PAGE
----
[Haskell-cafe] Why were unfailable patterns removed and "fail" added to Monad?

Michael Snoyman michael at snoyman.com
Fri Jan 20 05:52:10 CET 2012

On Fri, Jan 20, 2012 at 6:41 AM, Edward Z. Yang <ezyang at mit.edu> wrote:
> Aw, that is really suboptimal.  Have you filed a bug?

I think it's a feature, not a bug. When dealing with monads that
provide nice[1] implementations of `fail`, you can (ab)use this to
avoid writing a bunch of case expressions. I remember reading it in
one of the first tutorials on Haskell I looked at (four years ago now?
you can see how much this bothered me if I still remember that).

I admit that there are some use cases where the current behavior is
convenient, but I think we're paying too steep a price. If we got rid
of this feature entirely, we could (a) get rid of fail and (b) have
the compiler warn us about a bunch of errors at compile time.

But maybe I should file a feature request: provide an extra warning
flag (turned on by -Wall) that will warn when you match on a failable
pattern. Essentially, I would want:

SomeConstr args <- someAction

to be interpreted as:

temp <- someAction
case temp of
    SomeConstr args ->


[1] For some people's definition of nice, not mine.

> Edward
> Excerpts from Michael Snoyman's message of Thu Jan 19 23:29:59 -0500 2012:
>> On Fri, Jan 20, 2012 at 5:23 AM, Edward Z. Yang <ezyang at mit.edu> wrote:
>> > Oh, I'm sorry! On a closer reading of your message, you're asking not
>> > only asking why 'fail' was added to Monad, but why unfailable patterns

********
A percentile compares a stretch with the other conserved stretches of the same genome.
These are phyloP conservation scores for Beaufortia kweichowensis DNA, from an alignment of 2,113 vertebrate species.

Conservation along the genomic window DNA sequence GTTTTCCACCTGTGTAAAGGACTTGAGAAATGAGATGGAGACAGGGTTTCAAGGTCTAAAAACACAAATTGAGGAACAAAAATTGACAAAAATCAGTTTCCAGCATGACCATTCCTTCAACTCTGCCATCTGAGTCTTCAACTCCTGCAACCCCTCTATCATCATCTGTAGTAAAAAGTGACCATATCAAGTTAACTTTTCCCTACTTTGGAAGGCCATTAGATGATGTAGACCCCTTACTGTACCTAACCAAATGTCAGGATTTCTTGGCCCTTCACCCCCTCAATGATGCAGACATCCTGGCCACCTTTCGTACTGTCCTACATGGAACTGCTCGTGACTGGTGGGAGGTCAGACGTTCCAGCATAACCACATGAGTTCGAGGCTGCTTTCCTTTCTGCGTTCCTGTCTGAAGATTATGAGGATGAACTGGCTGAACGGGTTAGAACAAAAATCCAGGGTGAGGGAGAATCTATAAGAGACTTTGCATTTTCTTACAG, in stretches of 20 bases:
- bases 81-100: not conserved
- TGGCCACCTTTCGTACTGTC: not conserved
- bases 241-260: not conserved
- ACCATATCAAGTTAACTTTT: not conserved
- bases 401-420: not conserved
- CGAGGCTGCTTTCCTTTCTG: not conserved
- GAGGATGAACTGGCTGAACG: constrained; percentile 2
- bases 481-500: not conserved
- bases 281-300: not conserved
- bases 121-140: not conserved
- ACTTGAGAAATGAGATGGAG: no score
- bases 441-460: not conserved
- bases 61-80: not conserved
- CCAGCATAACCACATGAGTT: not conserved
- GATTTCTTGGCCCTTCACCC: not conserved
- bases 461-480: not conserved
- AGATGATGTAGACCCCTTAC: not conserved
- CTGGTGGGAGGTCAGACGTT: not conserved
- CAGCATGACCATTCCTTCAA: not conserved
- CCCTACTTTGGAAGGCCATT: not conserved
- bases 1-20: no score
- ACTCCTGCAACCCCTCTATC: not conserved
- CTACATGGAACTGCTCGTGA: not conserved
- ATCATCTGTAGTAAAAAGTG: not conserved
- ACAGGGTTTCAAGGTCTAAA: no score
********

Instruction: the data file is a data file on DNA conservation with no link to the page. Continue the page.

>> > were removed.
>> >
>> > Well, from the message linked:
>> >
>> >    In Haskell 1.4 g would not be in MonadZero because (a,b) is unfailable
>> >    (it can't fail to match).  But the Haskell 1.4 story is unattractive becuase
>> >            a) we have to introduce the (new) concept of unfailable
>> >            b) if you add an extra constructor to a single-constructor type
>> >               then pattern matches on the original constructor suddenly become
>> >               failable
>> >
>> > (b) is a real killer: suppose that you want to add a new constructor and
>> > fix all of the places where you assumed there was only one constructor.
>> > The compiler needs to emit warnings in this case, and not silently transform
>> > these into failable patterns handled by MonadZero...
>> But wait a second... this is exactly the situation we have today!
>> Suppose I write some code:
>>     data MyType = Foo
>>     test myType = do
>>         Foo <- myType
>>         return ()
>> As expected, no warnings. But if I change this "unfailable" code above
>> to the following failable version:
>>     data MyType = Foo | Bar
>>     test myType = do
>>         Foo <- myType
>>         return ()
>> I *still* get no warnings! We didn't make sure the compiler spits out
>> warnings. Instead, we guaranteed that it *never* will. This has
>> actually been something that bothers me a lot. Whereas everywhere else
>> in my pattern matching code, the compiler can make sure I didn't make
>> some stupid mistake, in do-notation I can suddenly get a runtime
>> error.
>> My opinion is we should either reinstate the MonadZero constraint, or
>> simply can failable pattern matches.
>> Michael

More information about the Haskell-Cafe mailing list